BALTIMORE (AP) – Victor Espinoza couldn't wait to get off American Pharoah.
His boots were water-logged, his goggles were painted with mud and a chill ran through the jockey's body as thunder roared overhead.
So, forgive Espinoza for acting like a man in a hurry to get the job done after the gate burst open Saturday to launch the 140th running of the Preakness.
"I was freezing," Espinoza said. "I just wanted to get it over with."
The Mexican jockey guided American Pharoah to a seven-length victory, keeping alive the bay colt's bid to become the first horse since Affirmed in 1978 to win the Triple Crown.
American Pharoah came from behind to win the Kentucky Derby. In this one, he forged in front early and maintained the advantage to win easily.
Espinoza, trainer Bob Baffert and the marvelous Kentucky-bred horse will head to the Belmont, where on June 6 they will attempt to ride into history as the winner of the Triple Crown.
Espinoza has been here before — twice. In 2002, aboard the Baffert-trained horse War Emblem, Espinoza was in position to claim the Triple Crown.
War Emblem stumbled out of the gate and rallied before finishing eighth.
Last year, aboard California Chrome, Espinoza won the Derby and Preakness before finished fourth in the Belmont.
No sooner had Espinoza jumped off American Pharoah when someone wanted to know his thoughts about resuming a chase that has thus far been futile.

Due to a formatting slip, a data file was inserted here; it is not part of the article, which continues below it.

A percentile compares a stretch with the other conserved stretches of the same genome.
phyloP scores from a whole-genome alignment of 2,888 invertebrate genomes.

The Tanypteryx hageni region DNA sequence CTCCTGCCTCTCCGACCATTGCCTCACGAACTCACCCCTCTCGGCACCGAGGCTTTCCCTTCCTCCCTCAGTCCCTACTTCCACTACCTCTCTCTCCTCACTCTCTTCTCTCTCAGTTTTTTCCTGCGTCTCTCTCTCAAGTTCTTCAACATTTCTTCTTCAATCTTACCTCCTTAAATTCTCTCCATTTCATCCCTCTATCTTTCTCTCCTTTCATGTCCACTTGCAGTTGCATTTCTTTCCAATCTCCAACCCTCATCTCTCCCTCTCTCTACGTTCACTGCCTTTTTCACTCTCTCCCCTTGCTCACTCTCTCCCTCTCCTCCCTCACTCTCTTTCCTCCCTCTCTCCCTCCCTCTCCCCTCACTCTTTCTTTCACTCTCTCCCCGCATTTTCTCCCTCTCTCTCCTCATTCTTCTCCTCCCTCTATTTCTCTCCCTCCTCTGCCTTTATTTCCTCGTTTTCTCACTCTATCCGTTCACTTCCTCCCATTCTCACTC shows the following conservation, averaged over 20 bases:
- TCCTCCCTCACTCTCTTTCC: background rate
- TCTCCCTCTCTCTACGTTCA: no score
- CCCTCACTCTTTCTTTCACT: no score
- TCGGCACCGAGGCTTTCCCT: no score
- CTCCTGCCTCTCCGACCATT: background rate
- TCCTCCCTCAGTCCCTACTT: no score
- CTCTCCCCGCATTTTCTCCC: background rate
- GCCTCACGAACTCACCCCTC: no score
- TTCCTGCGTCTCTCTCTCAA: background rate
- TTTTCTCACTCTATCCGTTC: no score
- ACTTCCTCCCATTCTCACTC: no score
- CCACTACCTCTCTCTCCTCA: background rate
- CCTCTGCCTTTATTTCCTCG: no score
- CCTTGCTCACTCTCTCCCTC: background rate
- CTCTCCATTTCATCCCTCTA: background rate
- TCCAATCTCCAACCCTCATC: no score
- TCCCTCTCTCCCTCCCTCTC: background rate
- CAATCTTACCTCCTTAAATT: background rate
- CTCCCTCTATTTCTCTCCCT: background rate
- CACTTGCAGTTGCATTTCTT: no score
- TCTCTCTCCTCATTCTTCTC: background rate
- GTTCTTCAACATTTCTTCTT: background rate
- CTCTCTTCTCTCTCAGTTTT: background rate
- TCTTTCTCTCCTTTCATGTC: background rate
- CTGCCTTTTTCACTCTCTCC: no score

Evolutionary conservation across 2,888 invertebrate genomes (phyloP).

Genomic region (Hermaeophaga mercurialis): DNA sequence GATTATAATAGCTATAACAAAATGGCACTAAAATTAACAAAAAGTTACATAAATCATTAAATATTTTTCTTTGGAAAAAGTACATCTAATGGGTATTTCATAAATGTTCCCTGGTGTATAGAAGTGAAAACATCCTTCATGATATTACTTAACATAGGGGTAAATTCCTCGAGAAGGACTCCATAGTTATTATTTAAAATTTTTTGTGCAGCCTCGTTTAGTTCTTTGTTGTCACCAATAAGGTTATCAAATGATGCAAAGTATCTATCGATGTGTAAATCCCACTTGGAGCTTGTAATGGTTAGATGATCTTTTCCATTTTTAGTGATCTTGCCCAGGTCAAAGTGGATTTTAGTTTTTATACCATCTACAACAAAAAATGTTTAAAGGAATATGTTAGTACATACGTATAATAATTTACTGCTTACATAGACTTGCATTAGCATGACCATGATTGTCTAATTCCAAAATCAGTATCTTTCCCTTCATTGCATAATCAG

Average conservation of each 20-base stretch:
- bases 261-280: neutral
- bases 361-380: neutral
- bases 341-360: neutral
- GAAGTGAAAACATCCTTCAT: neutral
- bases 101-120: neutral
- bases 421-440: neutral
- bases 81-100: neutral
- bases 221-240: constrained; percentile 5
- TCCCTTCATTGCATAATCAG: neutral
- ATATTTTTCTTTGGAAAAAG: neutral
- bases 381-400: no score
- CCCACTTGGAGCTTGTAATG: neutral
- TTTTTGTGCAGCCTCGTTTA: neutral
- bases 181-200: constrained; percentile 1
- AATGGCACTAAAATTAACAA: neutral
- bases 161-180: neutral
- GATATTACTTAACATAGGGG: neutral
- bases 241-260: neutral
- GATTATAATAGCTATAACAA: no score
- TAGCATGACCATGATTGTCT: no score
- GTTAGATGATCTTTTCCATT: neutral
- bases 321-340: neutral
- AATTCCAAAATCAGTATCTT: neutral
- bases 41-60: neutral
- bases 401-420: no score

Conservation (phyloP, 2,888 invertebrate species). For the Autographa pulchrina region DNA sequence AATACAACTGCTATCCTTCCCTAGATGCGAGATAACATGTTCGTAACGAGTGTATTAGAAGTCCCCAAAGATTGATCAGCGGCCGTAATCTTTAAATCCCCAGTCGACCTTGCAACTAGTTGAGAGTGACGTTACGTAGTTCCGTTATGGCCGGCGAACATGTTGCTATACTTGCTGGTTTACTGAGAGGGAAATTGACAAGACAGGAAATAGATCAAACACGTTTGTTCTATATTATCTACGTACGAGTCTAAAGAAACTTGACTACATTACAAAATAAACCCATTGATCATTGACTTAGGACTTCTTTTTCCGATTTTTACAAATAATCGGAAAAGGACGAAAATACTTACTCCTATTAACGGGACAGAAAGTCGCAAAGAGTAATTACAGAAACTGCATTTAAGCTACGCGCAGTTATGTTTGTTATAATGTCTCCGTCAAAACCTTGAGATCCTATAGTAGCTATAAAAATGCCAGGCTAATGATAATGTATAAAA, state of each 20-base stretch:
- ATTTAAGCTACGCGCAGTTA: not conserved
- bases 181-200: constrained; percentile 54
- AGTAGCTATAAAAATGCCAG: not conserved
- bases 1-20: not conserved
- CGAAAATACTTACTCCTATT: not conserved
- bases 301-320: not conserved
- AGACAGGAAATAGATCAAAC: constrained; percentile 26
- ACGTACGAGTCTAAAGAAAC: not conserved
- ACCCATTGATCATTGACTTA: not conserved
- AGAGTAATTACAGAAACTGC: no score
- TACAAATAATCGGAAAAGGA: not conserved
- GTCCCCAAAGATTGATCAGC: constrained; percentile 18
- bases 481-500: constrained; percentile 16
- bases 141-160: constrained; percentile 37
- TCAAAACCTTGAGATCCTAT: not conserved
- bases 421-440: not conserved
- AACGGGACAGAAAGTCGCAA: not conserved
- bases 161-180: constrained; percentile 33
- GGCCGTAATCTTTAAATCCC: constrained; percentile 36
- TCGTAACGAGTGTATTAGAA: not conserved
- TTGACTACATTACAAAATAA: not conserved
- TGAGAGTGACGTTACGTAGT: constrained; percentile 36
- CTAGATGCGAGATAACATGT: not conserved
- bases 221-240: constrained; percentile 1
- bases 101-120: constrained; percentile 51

"Hopefully, the third time will be the lucky charm," Espinoza said.
It's the first time in history that the same jockey has entered the Belmont two years in a row with a chance to win the Triple Crown.
Although American Pharoah proved he's outstanding on a sloppy track, Espinoza will no doubt be looking for better conditions when it comes time to approach the starting gate in three weeks in New York.
Things got really weird for the 42-year-old jockey as the Preakness approached. One race earlier, the horse he was aboard — Grand Tito in the Dixie Stakes — sat down in the stall and had to be scratched.
Then, only 15 minutes before the Preakness, a horrific storm hit the track. As lightning cracked in the distance and thunder boomed above, sheets of rain came down on old Pimlico Race Course.
"The first thing I think about is so much water in my boots," Espinoza said.
It was time to adjust on the fly, and few in the sport do it as well as Espinoza.
"Going into these big races, sometimes we have a plan and a lot of things will change," he said. "Definitely, it changed a lot. Sometimes you make the right decisions, do what's best for the horse. All changed with the rain, but it worked out well."
Espinoza did a wonderful job — and so did American Pharoah.
"Each race I learn something new, and he surprised me how he came around," Espinoza said. "Today is just an amazing race for him. I couldn't see how far I was in front because there was so much water in my eyes. But I was not worried about it."
Neither was Baffert.
"Victor ran a tremendous race and let him run," Baffert said. "That's how he likes to run."
There came a point when American Pharaoh lost much of his lead. Turns out, it meant nothing.
"Victor slowed him down a little bit, and then when they came to him at the 3/8th pole, my wife, Jill, was saying, 'They're coming to him,'" Baffert said. "I said, 'He's just waiting. He's waiting. And he just put it in overdrive."